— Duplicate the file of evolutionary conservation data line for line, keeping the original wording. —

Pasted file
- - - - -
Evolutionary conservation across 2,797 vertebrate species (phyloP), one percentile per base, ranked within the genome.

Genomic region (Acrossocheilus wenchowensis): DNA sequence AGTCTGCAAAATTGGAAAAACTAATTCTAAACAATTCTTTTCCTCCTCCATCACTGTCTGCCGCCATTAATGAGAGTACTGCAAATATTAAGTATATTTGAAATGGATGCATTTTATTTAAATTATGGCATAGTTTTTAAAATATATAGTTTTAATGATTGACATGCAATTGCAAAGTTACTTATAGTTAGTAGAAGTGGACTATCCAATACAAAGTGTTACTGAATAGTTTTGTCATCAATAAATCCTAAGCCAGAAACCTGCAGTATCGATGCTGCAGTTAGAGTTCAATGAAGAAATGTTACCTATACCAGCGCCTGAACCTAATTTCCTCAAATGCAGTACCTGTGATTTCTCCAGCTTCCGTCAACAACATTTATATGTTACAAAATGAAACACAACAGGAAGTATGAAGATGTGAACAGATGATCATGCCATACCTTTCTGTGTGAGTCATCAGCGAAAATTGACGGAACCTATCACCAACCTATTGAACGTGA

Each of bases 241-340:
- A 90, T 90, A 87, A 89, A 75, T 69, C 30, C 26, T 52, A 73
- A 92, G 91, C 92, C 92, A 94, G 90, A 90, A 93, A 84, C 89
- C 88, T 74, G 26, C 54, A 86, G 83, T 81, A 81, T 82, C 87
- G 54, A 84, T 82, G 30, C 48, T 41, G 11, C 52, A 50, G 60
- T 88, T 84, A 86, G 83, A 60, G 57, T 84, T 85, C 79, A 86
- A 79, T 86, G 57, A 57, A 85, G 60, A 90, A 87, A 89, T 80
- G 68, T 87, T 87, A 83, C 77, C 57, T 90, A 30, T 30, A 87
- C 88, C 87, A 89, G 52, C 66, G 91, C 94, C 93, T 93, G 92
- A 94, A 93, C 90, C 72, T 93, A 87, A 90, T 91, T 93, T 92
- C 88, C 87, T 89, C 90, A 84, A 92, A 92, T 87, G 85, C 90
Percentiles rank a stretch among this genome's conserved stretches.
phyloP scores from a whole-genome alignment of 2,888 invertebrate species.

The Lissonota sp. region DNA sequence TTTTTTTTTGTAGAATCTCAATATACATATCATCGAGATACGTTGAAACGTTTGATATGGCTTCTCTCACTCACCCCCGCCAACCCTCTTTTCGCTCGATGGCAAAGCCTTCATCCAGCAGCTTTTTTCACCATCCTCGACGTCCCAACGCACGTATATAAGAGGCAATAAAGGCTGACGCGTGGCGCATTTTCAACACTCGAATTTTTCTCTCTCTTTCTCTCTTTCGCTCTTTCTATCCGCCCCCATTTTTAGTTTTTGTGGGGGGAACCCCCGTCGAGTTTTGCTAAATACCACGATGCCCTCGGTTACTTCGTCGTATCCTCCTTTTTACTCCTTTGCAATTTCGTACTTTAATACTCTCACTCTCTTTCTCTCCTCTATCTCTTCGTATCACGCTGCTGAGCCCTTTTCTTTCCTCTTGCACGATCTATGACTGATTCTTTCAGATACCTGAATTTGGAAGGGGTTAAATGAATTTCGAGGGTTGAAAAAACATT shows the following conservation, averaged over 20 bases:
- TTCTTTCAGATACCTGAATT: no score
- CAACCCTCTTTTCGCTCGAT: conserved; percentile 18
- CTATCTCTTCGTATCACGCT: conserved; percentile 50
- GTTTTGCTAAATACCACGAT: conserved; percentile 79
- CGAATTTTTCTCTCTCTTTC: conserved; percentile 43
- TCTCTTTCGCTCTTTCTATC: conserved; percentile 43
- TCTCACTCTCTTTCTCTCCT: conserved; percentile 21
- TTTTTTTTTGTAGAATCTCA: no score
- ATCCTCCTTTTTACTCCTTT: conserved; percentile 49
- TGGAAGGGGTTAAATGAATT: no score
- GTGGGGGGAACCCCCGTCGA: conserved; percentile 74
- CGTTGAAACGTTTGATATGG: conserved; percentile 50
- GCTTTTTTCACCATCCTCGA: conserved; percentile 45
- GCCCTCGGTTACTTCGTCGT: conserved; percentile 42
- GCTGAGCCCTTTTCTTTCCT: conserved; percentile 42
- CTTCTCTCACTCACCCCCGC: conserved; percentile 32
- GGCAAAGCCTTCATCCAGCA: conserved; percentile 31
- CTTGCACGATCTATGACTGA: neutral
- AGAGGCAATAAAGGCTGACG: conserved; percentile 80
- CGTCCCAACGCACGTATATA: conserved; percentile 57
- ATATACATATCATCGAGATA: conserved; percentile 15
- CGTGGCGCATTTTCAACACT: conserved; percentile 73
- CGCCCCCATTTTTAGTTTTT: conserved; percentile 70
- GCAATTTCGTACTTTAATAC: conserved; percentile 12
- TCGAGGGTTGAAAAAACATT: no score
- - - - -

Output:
Evolutionary conservation across 2,797 vertebrate species (phyloP), one percentile per base, ranked within the genome.

Genomic region (Acrossocheilus wenchowensis): DNA sequence AGTCTGCAAAATTGGAAAAACTAATTCTAAACAATTCTTTTCCTCCTCCATCACTGTCTGCCGCCATTAATGAGAGTACTGCAAATATTAAGTATATTTGAAATGGATGCATTTTATTTAAATTATGGCATAGTTTTTAAAATATATAGTTTTAATGATTGACATGCAATTGCAAAGTTACTTATAGTTAGTAGAAGTGGACTATCCAATACAAAGTGTTACTGAATAGTTTTGTCATCAATAAATCCTAAGCCAGAAACCTGCAGTATCGATGCTGCAGTTAGAGTTCAATGAAGAAATGTTACCTATACCAGCGCCTGAACCTAATTTCCTCAAATGCAGTACCTGTGATTTCTCCAGCTTCCGTCAACAACATTTATATGTTACAAAATGAAACACAACAGGAAGTATGAAGATGTGAACAGATGATCATGCCATACCTTTCTGTGTGAGTCATCAGCGAAAATTGACGGAACCTATCACCAACCTATTGAACGTGA

Each of bases 241-340:
- A 90, T 90, A 87, A 89, A 75, T 69, C 30, C 26, T 52, A 73
- A 92, G 91, C 92, C 92, A 94, G 90, A 90, A 93, A 84, C 89
- C 88, T 74, G 26, C 54, A 86, G 83, T 81, A 81, T 82, C 87
- G 54, A 84, T 82, G 30, C 48, T 41, G 11, C 52, A 50, G 60
- T 88, T 84, A 86, G 83, A 60, G 57, T 84, T 85, C 79, A 86
- A 79, T 86, G 57, A 57, A 85, G 60, A 90, A 87, A 89, T 80
- G 68, T 87, T 87, A 83, C 77, C 57, T 90, A 30, T 30, A 87
- C 88, C 87, A 89, G 52, C 66, G 91, C 94, C 93, T 93, G 92
- A 94, A 93, C 90, C 72, T 93, A 87, A 90, T 91, T 93, T 92
- C 88, C 87, T 89, C 90, A 84, A 92, A 92, T 87, G 85, C 90
Percentiles rank a stretch among this genome's conserved stretches.
phyloP scores from a whole-genome alignment of 2,888 invertebrate species.

The Lissonota sp. region DNA sequence TTTTTTTTTGTAGAATCTCAATATACATATCATCGAGATACGTTGAAACGTTTGATATGGCTTCTCTCACTCACCCCCGCCAACCCTCTTTTCGCTCGATGGCAAAGCCTTCATCCAGCAGCTTTTTTCACCATCCTCGACGTCCCAACGCACGTATATAAGAGGCAATAAAGGCTGACGCGTGGCGCATTTTCAACACTCGAATTTTTCTCTCTCTTTCTCTCTTTCGCTCTTTCTATCCGCCCCCATTTTTAGTTTTTGTGGGGGGAACCCCCGTCGAGTTTTGCTAAATACCACGATGCCCTCGGTTACTTCGTCGTATCCTCCTTTTTACTCCTTTGCAATTTCGTACTTTAATACTCTCACTCTCTTTCTCTCCTCTATCTCTTCGTATCACGCTGCTGAGCCCTTTTCTTTCCTCTTGCACGATCTATGACTGATTCTTTCAGATACCTGAATTTGGAAGGGGTTAAATGAATTTCGAGGGTTGAAAAAACATT shows the following conservation, averaged over 20 bases:
- TTCTTTCAGATACCTGAATT: no score
- CAACCCTCTTTTCGCTCGAT: conserved; percentile 18
- CTATCTCTTCGTATCACGCT: conserved; percentile 50
- GTTTTGCTAAATACCACGAT: conserved; percentile 79
- CGAATTTTTCTCTCTCTTTC: conserved; percentile 43
- TCTCTTTCGCTCTTTCTATC: conserved; percentile 43
- TCTCACTCTCTTTCTCTCCT: conserved; percentile 21
- TTTTTTTTTGTAGAATCTCA: no score
- ATCCTCCTTTTTACTCCTTT: conserved; percentile 49
- TGGAAGGGGTTAAATGAATT: no score
- GTGGGGGGAACCCCCGTCGA: conserved; percentile 74
- CGTTGAAACGTTTGATATGG: conserved; percentile 50
- GCTTTTTTCACCATCCTCGA: conserved; percentile 45
- GCCCTCGGTTACTTCGTCGT: conserved; percentile 42
- GCTGAGCCCTTTTCTTTCCT: conserved; percentile 42
- CTTCTCTCACTCACCCCCGC: conserved; percentile 32
- GGCAAAGCCTTCATCCAGCA: conserved; percentile 31
- CTTGCACGATCTATGACTGA: neutral
- AGAGGCAATAAAGGCTGACG: conserved; percentile 80
- CGTCCCAACGCACGTATATA: conserved; percentile 57
- ATATACATATCATCGAGATA: conserved; percentile 15
- CGTGGCGCATTTTCAACACT: conserved; percentile 73
- CGCCCCCATTTTTAGTTTTT: conserved; percentile 70
- GCAATTTCGTACTTTAATAC: conserved; percentile 12
- TCGAGGGTTGAAAAAACATT: no score